What is the quintessential experience of Lithia Park? That’s the question posed to a couple dozen town folk gathered Tuesday to kick off a series of confabs aimed at shaping a master plan for the next 100 years.
The answers were obvious — get in nature, go for a walk, interact with the creek, enjoy seasonal changes, get some quiet space away from most people — fulfilling the purpose of the exercise: to enshrine these simple but priceless experiences in the hearts of present and future planners, so they endure.
Consultants MIG of Portland are doing “design week,” a big series of listening sessions where they integrate town opinions and visions as part of an 18-month process that started last December and will cost the city Parks and Recreation Commission $230,000.
In addition to finding out what people love about this “very complex park,” MIG’s job is to figure out what to do with roads, buildings, historical elements, parking, pedestrians, flood plains and infrastructure — all without impinging on its magical, natural feel, said Project Manager Laurie Matthews.
She asked people what is the “heart” of Lithia Park for them. Answers included: Walking, running, standing. The canopy of trees. “Places that create memories.” Solitude. Special times with friends and family. Fall colors. “Secret spots” only you go to. And, in almost every mention, a love of Ashland Creek. “Without the creek, it’s not a park,” said one.
From its online surveys, MIG learned this is no fair-weather park. Asked to name the season they like to visit it, 676 said summer, 602 like fall, 483 named winter and 676 said spring. Asked to choose from a bunch of pretty photos, most people said they “resonate” with the creek meandering under bridges or lounging at a duck pond.
Entry to the park is gained at virtually every spot you can use to stroll in. The most intense use, as might be expected, is from the Plaza through the lower duck pond and playground to the bandshell, with the rest of the park being held dear to many hearts for its solitude.
The consultants leaped into risky territory when they opened the planning session, asking what people want to change in the park. Hands flew up and suggestions flowed about what to do now, not over the next century: Overhanging branches block views. Trash cans need to be bear-proof. The Japanese Garden needs to be “made beautiful again.” No more concrete. The colorful park history needs to be posted publicly. Get the Abe Lincoln statue back. Clean the “filthy” duck ponds. Get swans back. Make the park more friendly to joggers. Maybe think about allowing dog walkers.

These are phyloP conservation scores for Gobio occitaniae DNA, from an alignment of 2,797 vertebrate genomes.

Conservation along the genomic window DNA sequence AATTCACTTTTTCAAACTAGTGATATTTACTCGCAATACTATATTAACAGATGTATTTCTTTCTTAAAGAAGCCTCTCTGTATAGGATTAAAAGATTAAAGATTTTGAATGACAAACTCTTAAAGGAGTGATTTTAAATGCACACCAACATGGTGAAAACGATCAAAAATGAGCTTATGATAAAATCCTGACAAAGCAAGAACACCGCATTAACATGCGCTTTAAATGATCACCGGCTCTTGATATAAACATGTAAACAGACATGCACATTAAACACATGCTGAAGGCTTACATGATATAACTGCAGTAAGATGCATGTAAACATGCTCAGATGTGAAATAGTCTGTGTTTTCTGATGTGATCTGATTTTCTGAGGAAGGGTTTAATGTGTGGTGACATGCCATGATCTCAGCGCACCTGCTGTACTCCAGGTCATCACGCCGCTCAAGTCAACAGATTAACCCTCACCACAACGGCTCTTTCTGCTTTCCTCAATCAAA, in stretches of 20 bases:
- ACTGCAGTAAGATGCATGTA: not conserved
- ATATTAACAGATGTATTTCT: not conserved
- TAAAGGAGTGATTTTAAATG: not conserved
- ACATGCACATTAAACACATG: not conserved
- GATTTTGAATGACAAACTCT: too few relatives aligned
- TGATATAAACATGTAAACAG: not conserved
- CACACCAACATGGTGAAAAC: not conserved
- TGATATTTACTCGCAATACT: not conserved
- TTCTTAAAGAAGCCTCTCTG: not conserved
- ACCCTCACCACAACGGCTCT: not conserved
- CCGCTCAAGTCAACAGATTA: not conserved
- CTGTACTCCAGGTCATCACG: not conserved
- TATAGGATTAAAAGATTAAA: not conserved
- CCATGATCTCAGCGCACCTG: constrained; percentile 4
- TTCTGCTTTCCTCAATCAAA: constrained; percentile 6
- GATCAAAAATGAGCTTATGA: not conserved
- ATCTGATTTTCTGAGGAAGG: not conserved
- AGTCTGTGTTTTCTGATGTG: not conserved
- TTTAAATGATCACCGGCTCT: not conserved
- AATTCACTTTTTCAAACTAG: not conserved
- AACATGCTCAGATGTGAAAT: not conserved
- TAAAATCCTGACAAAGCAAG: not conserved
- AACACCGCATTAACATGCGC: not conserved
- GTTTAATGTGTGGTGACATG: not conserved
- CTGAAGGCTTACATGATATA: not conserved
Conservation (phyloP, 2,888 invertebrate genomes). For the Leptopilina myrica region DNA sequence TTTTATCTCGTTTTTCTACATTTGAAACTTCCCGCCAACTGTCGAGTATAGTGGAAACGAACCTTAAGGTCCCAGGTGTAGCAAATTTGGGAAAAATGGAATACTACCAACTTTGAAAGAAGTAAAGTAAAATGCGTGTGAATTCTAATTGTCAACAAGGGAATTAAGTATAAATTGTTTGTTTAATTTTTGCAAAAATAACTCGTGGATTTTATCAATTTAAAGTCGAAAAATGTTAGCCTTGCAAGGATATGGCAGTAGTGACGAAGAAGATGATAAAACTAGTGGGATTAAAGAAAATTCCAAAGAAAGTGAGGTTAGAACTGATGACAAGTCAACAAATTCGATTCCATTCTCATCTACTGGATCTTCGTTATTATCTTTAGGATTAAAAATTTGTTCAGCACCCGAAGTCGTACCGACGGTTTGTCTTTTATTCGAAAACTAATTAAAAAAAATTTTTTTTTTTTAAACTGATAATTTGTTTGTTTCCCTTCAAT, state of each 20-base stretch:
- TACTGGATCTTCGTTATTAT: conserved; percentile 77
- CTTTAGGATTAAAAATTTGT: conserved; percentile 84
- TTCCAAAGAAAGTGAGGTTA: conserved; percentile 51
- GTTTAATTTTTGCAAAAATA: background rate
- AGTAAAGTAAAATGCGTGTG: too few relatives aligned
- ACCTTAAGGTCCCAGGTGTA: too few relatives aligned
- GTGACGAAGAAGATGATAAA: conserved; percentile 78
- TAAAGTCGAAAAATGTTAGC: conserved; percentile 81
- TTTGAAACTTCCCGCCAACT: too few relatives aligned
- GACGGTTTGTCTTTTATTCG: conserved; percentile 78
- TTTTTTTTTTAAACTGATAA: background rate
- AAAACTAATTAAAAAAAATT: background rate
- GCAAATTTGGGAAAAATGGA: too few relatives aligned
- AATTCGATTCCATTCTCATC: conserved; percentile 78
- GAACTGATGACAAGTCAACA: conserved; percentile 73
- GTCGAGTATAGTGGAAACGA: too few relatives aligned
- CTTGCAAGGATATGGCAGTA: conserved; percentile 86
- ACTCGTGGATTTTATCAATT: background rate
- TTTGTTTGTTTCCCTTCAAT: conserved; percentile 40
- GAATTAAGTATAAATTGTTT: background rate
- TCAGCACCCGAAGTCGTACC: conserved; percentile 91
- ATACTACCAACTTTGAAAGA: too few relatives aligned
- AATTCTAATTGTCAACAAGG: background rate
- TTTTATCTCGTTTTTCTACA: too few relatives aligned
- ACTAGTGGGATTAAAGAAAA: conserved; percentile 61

The dog idea was greeted with groans. Parks & Recreation Director Michael Black announced they just ordered 30 bear-proof cans. The study will look at ways to connect the two duck ponds with the creek, so they get a constant rinse of fresh water.
Lauren Smitt, a MIG principal stressed they are not here to redesign the park but to enhance and preserve the treasure that it already is. Another principal, Dennis Meyer, said, “We’re trying to come up with key goals for a very specific master plan that are universally accepted and will keep it staying alive and vital.
“Landscape is going to change over time, no matter what you do, but we’re taking the present assets of the park and the values of the community and will build on those.”
The remaining input sessions are:
Thursday, June 14, 9 a.m. to 4:30 p.m. — The public may offer input on the Master Plan and join the Design Team in discussion; Ashland Community Center, 59 Winburn Way.
Thursday, June 14, 7 to 9 p.m. — public workshop, for input on the Master Plan, Ashland Community Center, 59 Winburn Way.
Friday, June 15, 9 to 11 a.m. — APRC Lithia Park Master Plan Committee Meeting, also open to the public; Community Development Building in the Siskiyou Room, 51 Winburn Way.
To comment on the Lithia Park Master Plan, you can also email ParksInfo@ashland.or.us or call 541-488-5340. More info is online at ashland.or.us/LithiaParkMasterPlan. You can follow the project on social media using the hashtags: #lithiaparkmasterplan, #lithiaparknext100years and #lithiapark, and on Facebook at Facebook.com/AshlandParksandRec.
John Darling is an Ashland freelance writer. Reach him at firstname.lastname@example.org.